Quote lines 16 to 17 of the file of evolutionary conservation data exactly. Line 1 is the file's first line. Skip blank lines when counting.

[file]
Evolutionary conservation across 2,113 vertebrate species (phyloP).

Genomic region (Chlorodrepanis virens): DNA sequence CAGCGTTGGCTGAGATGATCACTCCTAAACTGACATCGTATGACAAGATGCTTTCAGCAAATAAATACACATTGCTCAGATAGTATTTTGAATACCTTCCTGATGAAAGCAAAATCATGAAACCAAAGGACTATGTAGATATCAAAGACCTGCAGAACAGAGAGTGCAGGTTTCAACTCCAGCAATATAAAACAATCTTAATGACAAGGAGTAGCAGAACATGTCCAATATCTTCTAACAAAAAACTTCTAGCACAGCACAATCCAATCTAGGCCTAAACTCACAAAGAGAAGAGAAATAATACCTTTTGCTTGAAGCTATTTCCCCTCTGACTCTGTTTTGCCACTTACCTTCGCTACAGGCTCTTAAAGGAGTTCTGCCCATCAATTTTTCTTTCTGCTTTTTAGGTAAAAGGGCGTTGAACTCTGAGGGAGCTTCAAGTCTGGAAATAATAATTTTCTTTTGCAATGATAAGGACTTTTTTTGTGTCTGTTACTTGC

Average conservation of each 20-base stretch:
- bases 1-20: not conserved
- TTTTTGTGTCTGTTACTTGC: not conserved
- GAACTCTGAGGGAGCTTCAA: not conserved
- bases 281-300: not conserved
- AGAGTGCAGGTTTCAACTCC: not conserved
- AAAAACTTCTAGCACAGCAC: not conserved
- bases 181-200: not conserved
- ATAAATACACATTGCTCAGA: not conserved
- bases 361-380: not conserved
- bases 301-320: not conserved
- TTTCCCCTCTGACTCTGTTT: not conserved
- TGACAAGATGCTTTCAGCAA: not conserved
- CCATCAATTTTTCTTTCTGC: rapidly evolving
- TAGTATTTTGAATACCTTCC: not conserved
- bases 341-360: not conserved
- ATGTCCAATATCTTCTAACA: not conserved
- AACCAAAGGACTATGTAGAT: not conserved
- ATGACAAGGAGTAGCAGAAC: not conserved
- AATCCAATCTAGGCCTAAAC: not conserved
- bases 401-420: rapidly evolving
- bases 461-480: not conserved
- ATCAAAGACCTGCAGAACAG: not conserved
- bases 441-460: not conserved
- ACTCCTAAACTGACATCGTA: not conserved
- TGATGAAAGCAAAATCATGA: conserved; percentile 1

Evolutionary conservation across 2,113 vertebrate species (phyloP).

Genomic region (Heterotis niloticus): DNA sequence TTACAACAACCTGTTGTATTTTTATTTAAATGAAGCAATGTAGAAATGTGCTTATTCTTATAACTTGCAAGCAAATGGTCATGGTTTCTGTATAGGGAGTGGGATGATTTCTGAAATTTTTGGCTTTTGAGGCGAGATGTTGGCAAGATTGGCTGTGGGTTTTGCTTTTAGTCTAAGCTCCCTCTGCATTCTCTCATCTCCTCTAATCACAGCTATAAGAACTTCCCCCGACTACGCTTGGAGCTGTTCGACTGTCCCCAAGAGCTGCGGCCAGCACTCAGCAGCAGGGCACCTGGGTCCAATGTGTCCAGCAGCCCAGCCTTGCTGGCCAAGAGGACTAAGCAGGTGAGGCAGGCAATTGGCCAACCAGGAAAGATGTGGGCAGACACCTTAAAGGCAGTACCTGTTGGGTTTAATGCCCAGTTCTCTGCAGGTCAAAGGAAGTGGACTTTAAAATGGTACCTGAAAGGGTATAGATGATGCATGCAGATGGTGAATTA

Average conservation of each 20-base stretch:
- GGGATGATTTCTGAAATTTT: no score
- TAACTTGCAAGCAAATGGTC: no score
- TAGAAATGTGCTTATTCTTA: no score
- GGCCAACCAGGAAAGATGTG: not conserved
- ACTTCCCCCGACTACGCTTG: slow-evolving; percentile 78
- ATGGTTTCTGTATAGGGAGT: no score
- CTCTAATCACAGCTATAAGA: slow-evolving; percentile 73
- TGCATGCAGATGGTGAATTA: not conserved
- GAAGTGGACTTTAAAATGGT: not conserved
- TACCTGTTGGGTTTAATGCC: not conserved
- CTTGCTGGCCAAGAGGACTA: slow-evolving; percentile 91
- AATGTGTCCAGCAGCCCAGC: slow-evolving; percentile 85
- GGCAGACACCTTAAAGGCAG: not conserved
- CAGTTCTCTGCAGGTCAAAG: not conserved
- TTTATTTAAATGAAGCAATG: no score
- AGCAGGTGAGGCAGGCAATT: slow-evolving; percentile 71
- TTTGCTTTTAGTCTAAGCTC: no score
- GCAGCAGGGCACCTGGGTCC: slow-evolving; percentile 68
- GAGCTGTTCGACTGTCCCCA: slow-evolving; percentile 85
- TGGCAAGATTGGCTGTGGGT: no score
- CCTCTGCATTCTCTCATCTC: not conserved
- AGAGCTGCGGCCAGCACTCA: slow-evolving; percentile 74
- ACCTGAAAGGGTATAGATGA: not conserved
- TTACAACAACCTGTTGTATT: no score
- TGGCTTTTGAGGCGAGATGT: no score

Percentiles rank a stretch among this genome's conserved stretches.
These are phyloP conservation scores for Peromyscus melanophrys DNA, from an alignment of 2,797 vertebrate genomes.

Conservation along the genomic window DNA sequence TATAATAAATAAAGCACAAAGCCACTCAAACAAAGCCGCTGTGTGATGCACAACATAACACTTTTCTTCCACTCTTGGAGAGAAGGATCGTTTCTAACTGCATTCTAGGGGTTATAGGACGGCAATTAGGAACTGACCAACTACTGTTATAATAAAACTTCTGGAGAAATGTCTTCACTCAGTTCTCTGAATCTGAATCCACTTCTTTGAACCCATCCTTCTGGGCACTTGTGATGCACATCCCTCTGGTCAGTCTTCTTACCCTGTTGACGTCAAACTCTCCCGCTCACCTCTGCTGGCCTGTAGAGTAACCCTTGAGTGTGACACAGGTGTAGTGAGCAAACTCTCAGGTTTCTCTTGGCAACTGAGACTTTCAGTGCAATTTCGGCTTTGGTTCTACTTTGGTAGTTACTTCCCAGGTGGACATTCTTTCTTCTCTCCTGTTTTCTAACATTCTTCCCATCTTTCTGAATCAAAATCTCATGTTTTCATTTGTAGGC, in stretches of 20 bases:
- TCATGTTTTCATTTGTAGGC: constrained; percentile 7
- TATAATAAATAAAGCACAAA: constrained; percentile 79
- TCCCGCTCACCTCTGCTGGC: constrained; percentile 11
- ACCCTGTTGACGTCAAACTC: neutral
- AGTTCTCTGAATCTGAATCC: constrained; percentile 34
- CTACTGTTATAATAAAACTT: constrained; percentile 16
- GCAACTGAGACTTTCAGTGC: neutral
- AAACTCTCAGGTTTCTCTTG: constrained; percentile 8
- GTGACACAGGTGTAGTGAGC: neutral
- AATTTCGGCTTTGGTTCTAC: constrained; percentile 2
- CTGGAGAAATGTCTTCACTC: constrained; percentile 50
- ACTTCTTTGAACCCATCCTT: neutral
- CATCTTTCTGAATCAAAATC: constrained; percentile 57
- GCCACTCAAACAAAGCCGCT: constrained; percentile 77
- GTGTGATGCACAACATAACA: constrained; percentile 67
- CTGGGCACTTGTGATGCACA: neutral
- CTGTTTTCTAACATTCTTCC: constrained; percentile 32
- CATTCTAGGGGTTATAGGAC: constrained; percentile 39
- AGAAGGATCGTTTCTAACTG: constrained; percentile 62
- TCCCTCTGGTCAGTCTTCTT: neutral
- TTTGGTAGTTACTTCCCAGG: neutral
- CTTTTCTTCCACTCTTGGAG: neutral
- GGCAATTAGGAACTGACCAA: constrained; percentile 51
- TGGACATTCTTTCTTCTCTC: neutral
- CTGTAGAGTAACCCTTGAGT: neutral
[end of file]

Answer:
- CCATCAATTTTTCTTTCTGC: rapidly evolving
- TAGTATTTTGAATACCTTCC: not conserved